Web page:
Maybe I’m just the rube.

    Sad really. Without open discourse, free from the party lines of any agendas, outside opinions cannot be heard. Changes will not happen, and we would be stuck with the problems we have.

    This is one of the places that honesty and differences of opinion always seem welcome. I thank Mr. Moyers and the site staff for the fresh air of such open discourse.

  • Anonymous

    Is labor a lost cause? Not on your ordinary life.

    “… a simple and poor society can exist as a democracy on a basis of sheer individualism.  But a rich and complex industrial society cannot so exist; for some individuals, and especially those artificial individuals called corporations, become so very big that the ordinary individual is utterly dwarfed beside them, and cannot deal with them on terms of equality.  It therefore becomes necessary for these ordinary individuals to combine in their turn, first in order to act in their collective capacity through that biggest of all combinations called the Government, and second, to act, also in their own self-defense, through private combinations, such as farmers’ associations and trade unions.”


  • Anonymous

     From my experience the only people who wish to neutralize and eventually eviscerate and exterminate the NLRB are the neo-cons and “managerialists”.  One of the great problems of the last two decades has been the dismantling of NLRB power and stacking it with political cronies that “capture” the regulatory agency and execute control fraud over its intervention judgement.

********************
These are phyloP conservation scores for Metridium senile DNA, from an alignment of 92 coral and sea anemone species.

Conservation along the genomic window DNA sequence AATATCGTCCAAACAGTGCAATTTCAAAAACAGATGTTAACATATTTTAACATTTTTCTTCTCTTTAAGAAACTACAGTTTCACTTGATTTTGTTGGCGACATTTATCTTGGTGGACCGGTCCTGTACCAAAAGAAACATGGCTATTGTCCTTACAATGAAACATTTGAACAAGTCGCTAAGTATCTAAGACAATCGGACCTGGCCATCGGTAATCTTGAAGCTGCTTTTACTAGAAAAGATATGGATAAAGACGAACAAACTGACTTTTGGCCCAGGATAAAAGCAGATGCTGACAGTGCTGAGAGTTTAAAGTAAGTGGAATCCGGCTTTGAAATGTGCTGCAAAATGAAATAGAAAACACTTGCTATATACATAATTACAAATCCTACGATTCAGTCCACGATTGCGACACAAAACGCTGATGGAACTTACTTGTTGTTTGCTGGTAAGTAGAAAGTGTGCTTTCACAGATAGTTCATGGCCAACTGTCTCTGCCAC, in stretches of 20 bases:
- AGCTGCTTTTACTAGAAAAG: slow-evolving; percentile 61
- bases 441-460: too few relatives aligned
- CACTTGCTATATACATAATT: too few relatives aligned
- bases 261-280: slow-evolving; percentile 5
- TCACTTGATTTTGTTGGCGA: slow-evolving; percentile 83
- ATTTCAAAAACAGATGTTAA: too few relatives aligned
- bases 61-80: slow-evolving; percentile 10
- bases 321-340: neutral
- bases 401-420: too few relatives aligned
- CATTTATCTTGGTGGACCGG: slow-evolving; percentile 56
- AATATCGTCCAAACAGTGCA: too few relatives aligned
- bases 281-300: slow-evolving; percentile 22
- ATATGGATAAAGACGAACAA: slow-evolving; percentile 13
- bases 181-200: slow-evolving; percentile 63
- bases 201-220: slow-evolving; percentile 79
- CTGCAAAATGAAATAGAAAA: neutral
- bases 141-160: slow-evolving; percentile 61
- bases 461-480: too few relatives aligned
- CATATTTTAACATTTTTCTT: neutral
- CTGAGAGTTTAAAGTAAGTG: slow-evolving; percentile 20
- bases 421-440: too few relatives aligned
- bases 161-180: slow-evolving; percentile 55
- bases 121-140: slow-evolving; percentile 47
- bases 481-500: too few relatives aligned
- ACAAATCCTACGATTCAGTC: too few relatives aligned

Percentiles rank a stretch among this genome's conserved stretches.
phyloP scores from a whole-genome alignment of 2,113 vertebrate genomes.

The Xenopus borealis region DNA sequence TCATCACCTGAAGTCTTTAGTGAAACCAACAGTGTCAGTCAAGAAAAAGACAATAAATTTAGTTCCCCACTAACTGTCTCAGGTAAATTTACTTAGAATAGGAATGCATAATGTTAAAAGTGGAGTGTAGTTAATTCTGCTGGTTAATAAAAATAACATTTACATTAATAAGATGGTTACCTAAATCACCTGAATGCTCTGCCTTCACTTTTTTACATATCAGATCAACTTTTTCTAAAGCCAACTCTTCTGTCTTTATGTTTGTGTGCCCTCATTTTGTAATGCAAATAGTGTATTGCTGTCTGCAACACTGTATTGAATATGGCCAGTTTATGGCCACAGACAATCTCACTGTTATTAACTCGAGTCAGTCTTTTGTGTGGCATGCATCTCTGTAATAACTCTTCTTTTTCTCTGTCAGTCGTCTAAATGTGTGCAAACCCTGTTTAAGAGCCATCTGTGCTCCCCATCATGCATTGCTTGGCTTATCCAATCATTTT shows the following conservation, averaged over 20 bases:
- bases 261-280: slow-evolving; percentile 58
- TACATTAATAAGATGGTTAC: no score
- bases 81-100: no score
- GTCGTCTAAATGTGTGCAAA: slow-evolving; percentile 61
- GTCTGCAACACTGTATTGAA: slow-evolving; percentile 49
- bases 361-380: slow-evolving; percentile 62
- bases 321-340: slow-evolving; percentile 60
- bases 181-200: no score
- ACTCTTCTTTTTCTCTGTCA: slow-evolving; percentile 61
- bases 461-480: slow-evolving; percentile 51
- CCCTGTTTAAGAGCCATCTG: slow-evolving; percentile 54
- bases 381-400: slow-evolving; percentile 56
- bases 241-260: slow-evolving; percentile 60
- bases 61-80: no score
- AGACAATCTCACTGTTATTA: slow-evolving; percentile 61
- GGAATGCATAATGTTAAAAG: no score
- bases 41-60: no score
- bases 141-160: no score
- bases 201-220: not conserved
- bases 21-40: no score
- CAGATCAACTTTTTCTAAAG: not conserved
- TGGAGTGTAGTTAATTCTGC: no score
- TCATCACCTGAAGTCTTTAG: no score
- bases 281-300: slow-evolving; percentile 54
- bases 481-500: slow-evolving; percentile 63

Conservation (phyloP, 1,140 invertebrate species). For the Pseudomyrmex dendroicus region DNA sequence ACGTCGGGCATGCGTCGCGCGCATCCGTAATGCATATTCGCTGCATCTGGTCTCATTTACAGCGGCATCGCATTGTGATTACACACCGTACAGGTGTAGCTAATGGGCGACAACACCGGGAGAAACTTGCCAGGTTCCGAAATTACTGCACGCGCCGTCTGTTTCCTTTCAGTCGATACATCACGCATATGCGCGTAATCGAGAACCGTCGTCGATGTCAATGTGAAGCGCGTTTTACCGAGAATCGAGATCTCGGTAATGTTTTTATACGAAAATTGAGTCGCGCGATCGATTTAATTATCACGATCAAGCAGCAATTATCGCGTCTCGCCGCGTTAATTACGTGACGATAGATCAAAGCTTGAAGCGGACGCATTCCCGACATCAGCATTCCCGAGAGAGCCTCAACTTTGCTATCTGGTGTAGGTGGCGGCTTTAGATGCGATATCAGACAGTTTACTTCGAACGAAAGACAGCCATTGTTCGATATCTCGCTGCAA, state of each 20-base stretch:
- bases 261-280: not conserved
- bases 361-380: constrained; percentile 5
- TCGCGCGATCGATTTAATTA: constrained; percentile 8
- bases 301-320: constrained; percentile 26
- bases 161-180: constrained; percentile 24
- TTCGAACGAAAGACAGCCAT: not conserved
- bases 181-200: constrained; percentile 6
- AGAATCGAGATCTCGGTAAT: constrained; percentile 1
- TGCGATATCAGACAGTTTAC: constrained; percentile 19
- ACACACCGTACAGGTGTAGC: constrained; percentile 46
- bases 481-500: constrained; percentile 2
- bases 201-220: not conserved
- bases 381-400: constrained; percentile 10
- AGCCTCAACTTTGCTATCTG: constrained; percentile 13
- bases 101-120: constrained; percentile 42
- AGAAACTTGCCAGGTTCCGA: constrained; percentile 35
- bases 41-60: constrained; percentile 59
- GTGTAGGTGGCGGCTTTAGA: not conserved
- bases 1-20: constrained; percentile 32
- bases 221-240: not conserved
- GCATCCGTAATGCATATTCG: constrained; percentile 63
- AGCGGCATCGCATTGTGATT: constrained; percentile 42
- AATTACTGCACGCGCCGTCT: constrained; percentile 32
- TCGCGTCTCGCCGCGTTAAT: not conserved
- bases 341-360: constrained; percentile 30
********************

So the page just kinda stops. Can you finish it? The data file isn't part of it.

• Tr4321

    The problem today, is the unions, government workers are under systematic attack by rich corporate fat cats, Karl Rove, far right talk show hosts etc.
    They are aiming to make EVERYTHING private & failing to tell the public the real reason pension funds are underfunded-is those funds invested in corporate/financial products & took a huge loss.  Have heard only one reporter analyze this fact truthfully-but the lies now are what most people are hearing on media with no ability for refutation by those under attack.